Last year I had the privilege of meeting Kevin Ragsdale and spending some time with him. Kevin is the director of high school ministry at NorthPoint and has been for many, many years. I toured the HS ministry and have implemented a few things learned, like providing dinner for students before the program. Kevin, full of experience, I knew I had one final question for him before ending our conversation, “What is the one piece of advice you would give to me as a youth pastor in a new church?” He quickly responded, “Don’t quit too soon.”
Those words have stuck with me over the past year, but I can’t imagine what those words will truly mean until years from now. As a youth pastor you will have too many “good” reasons to quit. Everything from budgets to a confrontation with your senior pastor. Did I mention that rally of leaders or parents that question you, or are against the way you are doing things? These are just a few reasons why we get tired in the game and giving up could be so enticing. Don’t do it.
Every hard conversation, budget dollar you spend, sermon you preach, leader you recruit, and vision casting moment… you are gaining ground and creating forward momentum. Don’t let that one thing that is currently bringing you down right now be the deciding factor in quitting your position and moving on to another church or ministry where you will face similar things. Learn to stick up for yourself, your ministry, your vision and put the time in. Keep short accounts and seek reconciliation.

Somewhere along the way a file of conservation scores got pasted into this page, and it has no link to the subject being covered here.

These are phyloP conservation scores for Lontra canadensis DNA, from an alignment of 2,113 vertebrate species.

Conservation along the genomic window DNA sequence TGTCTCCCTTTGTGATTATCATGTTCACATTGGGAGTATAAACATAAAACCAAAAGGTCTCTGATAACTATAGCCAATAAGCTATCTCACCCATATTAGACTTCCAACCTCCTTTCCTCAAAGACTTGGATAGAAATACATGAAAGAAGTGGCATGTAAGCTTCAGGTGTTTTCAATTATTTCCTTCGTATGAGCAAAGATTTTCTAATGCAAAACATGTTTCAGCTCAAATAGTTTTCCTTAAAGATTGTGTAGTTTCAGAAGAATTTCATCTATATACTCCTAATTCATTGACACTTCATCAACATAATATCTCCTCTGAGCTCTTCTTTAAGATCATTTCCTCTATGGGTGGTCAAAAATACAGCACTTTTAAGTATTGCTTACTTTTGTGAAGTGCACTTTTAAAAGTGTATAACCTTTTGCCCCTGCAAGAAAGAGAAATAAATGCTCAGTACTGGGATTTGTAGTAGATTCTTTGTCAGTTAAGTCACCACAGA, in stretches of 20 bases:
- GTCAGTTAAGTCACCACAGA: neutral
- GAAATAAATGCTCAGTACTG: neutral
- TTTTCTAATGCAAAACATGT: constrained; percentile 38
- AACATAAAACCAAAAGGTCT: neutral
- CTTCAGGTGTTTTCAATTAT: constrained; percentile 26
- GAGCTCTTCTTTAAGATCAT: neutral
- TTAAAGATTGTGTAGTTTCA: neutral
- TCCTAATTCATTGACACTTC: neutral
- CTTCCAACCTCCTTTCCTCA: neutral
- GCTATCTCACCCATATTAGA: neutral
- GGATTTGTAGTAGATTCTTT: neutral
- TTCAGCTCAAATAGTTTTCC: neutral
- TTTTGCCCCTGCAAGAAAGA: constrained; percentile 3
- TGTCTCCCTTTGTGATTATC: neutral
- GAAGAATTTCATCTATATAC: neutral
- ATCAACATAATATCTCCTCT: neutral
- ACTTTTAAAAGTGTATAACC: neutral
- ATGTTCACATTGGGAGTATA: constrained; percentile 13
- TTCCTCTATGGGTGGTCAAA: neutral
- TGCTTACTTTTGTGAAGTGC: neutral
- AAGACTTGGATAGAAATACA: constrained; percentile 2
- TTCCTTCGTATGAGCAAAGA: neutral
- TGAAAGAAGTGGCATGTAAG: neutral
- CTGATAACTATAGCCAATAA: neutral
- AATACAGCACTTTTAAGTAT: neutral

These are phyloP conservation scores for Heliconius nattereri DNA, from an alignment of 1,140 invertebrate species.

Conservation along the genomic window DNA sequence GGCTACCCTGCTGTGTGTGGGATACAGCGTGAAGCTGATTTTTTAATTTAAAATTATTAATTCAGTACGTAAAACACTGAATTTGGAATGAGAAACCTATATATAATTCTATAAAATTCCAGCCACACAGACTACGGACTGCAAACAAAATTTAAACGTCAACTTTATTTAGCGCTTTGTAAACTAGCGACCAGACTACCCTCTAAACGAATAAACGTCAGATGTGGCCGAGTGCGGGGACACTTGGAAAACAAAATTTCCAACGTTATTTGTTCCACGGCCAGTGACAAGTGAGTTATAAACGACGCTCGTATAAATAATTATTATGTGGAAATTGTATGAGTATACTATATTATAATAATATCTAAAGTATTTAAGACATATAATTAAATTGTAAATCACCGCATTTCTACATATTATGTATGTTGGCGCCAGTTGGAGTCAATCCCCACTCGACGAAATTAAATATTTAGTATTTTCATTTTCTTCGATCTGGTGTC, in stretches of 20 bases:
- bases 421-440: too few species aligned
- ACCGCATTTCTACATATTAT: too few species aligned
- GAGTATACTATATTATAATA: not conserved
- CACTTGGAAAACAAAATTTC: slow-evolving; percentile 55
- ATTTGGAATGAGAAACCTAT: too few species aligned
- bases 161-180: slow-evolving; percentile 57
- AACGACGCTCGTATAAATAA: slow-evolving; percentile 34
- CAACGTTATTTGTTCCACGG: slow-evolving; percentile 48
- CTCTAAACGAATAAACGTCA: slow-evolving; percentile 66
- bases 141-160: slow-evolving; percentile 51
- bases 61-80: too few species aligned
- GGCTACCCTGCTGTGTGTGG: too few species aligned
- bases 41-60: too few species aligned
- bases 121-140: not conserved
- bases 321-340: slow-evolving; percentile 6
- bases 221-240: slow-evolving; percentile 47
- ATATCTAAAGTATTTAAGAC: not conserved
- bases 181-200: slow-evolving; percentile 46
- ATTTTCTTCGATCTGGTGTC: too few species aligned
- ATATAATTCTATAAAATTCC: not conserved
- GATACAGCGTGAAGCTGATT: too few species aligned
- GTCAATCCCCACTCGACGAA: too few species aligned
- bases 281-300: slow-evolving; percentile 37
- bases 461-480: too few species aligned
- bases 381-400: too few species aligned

What kind of student ministry would your church and families benefit from if you remained their leader for the next 5 years? 8 years? 15 years?
Sean Chandler says
Along these same lines, Bobby Pruitt once told me, “Most youth pastors quit youth ministry just when then they’re starting to be good at it.” In the past I’d considered moving onto the next stage in ministry by my current age, but without question if I left now I would be leaving right as was becoming good at leading a ministry as a whole.